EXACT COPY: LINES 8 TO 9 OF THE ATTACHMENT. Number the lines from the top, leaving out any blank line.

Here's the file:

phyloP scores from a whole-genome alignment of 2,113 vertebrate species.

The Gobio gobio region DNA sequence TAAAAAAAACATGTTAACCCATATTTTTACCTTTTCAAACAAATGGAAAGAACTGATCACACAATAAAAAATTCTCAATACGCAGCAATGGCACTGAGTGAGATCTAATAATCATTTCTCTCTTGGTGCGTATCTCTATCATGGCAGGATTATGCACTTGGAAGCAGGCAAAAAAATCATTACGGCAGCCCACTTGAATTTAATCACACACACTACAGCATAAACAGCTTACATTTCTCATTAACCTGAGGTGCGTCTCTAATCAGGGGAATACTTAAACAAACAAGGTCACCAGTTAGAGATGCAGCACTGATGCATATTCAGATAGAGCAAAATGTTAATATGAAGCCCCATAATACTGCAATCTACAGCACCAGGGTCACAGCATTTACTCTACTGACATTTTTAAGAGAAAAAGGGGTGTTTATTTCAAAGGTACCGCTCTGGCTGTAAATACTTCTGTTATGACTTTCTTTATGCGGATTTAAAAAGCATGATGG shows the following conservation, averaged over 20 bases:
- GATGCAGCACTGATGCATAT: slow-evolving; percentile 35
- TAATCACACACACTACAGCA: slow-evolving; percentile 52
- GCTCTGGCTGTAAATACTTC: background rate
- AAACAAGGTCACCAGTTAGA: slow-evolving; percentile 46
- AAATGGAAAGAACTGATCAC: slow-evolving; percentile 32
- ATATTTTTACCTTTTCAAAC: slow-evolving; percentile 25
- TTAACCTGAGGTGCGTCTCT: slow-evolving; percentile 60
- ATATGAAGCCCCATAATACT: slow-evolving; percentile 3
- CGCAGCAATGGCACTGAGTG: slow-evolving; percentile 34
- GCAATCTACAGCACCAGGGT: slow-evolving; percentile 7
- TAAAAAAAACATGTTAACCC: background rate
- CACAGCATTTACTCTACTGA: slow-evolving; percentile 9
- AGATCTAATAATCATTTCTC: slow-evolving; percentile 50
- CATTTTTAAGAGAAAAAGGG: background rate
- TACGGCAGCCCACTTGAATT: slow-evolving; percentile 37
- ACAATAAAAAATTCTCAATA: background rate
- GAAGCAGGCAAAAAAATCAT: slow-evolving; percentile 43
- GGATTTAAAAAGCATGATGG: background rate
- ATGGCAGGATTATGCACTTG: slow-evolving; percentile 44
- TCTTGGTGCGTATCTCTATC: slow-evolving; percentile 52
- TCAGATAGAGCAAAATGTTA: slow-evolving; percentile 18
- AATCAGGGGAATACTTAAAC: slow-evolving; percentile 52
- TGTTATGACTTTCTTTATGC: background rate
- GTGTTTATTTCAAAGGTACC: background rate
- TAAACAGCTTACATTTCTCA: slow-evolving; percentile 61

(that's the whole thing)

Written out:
- ATATTTTTACCTTTTCAAAC: slow-evolving; percentile 25
- TTAACCTGAGGTGCGTCTCT: slow-evolving; percentile 60